Bolton, Hale William

Hale William Bolton

  (Am. 1879-1920)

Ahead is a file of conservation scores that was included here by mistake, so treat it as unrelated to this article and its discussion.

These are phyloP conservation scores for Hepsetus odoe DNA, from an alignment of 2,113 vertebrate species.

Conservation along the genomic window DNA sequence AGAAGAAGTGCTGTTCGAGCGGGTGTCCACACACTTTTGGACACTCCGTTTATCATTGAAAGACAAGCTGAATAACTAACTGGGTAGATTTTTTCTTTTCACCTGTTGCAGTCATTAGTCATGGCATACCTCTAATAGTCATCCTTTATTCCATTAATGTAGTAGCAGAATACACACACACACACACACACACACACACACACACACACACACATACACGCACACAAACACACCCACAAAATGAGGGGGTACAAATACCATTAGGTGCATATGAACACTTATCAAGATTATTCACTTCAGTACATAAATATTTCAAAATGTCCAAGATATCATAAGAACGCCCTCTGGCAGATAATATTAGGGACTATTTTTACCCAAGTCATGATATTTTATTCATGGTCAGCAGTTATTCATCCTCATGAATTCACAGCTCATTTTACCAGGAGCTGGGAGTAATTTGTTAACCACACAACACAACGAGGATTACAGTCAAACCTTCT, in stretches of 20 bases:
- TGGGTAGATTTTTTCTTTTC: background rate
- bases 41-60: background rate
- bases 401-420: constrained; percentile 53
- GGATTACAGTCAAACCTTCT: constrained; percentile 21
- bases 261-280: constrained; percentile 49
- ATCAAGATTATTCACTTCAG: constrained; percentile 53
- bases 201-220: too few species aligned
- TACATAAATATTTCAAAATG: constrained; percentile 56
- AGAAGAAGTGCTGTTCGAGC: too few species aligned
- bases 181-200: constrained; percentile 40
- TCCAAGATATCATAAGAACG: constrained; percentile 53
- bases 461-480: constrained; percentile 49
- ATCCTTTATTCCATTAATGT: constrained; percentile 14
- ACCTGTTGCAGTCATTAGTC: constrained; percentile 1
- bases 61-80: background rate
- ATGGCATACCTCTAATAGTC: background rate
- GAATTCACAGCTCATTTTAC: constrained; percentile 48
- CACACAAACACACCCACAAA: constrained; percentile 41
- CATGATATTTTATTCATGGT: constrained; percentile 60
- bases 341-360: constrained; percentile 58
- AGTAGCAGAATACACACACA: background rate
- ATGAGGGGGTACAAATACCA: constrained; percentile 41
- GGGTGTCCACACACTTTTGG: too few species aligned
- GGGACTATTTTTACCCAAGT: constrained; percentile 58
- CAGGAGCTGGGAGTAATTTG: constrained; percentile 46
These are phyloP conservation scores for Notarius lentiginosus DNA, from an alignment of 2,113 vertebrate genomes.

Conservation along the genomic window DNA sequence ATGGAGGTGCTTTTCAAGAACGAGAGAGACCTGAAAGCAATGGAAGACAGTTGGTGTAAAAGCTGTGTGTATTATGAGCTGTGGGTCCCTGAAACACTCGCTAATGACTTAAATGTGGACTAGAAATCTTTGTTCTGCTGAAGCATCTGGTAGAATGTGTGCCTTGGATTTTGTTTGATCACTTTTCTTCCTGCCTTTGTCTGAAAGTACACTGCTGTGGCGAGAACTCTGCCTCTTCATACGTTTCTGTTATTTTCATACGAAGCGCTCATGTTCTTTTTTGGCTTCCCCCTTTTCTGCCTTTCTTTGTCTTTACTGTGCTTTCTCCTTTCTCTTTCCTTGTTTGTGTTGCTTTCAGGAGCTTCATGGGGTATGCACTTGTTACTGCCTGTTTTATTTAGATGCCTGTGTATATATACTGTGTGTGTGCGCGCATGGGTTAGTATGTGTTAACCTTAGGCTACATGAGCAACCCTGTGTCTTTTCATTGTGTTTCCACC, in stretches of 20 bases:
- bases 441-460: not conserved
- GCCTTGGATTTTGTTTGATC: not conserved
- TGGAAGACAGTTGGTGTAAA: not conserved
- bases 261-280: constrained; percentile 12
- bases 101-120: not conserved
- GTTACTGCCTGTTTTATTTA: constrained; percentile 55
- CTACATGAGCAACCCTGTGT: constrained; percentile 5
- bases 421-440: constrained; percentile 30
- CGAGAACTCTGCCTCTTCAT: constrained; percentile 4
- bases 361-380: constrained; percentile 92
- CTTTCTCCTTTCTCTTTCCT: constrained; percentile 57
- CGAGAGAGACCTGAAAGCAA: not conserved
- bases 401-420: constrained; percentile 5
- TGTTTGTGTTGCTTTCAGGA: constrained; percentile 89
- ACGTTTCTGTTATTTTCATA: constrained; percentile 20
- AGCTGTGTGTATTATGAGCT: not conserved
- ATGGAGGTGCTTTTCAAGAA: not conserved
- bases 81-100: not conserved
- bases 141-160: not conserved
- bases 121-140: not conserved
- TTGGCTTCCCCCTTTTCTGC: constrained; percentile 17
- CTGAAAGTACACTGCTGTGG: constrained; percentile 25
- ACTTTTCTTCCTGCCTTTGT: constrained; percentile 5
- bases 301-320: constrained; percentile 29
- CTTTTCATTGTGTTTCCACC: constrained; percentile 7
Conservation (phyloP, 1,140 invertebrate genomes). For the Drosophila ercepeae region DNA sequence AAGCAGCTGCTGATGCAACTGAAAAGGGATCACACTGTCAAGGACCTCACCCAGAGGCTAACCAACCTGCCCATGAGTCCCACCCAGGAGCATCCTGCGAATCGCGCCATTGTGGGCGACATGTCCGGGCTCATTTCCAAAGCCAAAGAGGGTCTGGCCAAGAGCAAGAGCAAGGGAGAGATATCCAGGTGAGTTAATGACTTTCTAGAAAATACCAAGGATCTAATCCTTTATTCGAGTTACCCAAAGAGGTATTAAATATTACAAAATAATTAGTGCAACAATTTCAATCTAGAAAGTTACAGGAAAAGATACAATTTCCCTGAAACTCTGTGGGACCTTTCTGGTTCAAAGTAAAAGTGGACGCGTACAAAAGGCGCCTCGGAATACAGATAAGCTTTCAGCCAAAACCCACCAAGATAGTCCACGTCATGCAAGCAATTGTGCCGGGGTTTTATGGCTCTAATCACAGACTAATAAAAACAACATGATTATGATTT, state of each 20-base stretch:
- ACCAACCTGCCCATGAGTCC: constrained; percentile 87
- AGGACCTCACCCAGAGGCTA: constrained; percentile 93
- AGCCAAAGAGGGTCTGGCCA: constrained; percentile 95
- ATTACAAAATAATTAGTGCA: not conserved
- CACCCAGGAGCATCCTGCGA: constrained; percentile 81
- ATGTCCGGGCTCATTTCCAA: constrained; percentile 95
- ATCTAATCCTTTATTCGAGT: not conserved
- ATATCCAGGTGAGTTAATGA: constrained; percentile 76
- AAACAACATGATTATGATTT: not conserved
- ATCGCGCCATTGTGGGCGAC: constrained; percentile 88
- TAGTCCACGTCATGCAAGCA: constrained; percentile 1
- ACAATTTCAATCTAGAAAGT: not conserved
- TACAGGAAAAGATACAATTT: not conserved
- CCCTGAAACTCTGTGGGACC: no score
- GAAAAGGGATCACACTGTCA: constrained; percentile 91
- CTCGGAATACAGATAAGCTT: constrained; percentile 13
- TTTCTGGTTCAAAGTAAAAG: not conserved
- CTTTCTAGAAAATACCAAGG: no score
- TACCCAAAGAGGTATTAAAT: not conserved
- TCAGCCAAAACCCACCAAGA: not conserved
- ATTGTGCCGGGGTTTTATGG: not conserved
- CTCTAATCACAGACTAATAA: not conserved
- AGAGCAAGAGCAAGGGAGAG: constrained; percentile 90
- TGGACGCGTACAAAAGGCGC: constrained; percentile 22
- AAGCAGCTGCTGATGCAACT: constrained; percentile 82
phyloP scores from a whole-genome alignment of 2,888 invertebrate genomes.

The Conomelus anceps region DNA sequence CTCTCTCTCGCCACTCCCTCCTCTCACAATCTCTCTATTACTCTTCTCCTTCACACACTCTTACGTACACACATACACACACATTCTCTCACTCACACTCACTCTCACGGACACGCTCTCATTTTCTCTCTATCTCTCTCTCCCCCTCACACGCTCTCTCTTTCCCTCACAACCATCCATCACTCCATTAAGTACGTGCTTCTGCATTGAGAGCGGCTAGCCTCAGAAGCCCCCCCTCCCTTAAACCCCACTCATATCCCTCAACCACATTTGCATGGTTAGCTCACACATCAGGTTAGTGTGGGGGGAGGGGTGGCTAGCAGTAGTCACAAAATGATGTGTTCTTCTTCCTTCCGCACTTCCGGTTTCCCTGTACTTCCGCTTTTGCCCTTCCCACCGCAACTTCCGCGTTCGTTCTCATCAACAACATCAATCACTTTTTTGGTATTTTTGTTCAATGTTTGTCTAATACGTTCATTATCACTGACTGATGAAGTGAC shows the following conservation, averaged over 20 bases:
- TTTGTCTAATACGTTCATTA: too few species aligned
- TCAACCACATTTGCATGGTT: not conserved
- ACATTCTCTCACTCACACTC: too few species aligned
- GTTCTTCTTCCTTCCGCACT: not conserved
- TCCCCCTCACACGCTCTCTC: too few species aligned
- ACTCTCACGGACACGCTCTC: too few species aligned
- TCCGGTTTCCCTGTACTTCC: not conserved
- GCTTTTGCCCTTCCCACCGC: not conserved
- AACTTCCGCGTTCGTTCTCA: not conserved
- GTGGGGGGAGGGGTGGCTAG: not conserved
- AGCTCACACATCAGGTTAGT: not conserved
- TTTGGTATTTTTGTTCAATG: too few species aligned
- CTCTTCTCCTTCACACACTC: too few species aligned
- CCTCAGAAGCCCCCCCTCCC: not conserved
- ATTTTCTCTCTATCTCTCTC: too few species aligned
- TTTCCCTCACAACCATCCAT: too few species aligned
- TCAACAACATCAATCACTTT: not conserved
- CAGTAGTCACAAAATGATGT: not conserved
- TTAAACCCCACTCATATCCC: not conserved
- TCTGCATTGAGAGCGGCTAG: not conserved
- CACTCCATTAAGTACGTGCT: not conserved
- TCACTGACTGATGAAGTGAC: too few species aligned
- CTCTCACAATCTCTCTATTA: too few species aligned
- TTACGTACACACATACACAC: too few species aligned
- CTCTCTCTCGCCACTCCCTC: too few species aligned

Hale William Bolton was a painter born in Fredericksburg, Iowa in 1879. He was the son of George W. Bolton and Alice Lucy Hale Bolton. The Boltons moved from Iowa to Stuttgart, Arkansas when Hale was nine years old; from Stuttgart, they moved to Honey Grove, Texas in 1896. By 1905, Hale Bolton was living in Oak Cliff. Bolton, who was a violinist, worked for the Jesse French Piano and Organ Company in Dallas from 1905-1908. While earning his living as a piano tuner, Bolton also studied art with Frank Reaugh. Bolton exhibited in Nashville, Tennessee and won gold medals at the Tri-State Exhibition, Memphis, in 1907, 1910, and 1913. During the 1909-1910 academic year, Bolton studied at the St. Louis School of Fine Arts. From 1910 to 1913, Hale Bolton traveled to Europe and studied with Orowelt in Holland, as well as William Rueloup and Paul Abram in Paris. Returning to Oak Cliff in 1914, Bolton was employed by the Dallas Piano Works, and entered exhibitions in both Dallas and Fort Worth. In 1915, Hale Bolton noted his occupations as “Artist”, for the first time; he also won a medal for a painting submitted for exhibition in Galveston, Texas. In 1916, Bolton became a member of the American Federation of Arts, and moved to California. However, the following year, Bolton returned to Texas and lived with his parents. His paintings were shown at the Dallas Woman’s Forum in 1916 and 1918. Shortly before his untimely death, Hale Bolton was awarded a grand prize by the California Society of Art. Bolton died at Rusk, Texas on October 10, 1920. With the death of Hale Botlon, Dallas lost one of its most promising young artists. His great talent was developed under the tutelage of the foremost masters in America and abroad. He studied with Frank Reaugh at the St. Louis Academy, and later with William Rueloup of France, in which country he spent many profitable years. Bolton painted and exhibited with much success on the Pacific Slope in addition to points in the East and Middle West. Source: Church, Diana. Guide to Dallas Artists 1890-1917. Fisk, Frances. A History of Texas Artists and Sculptors.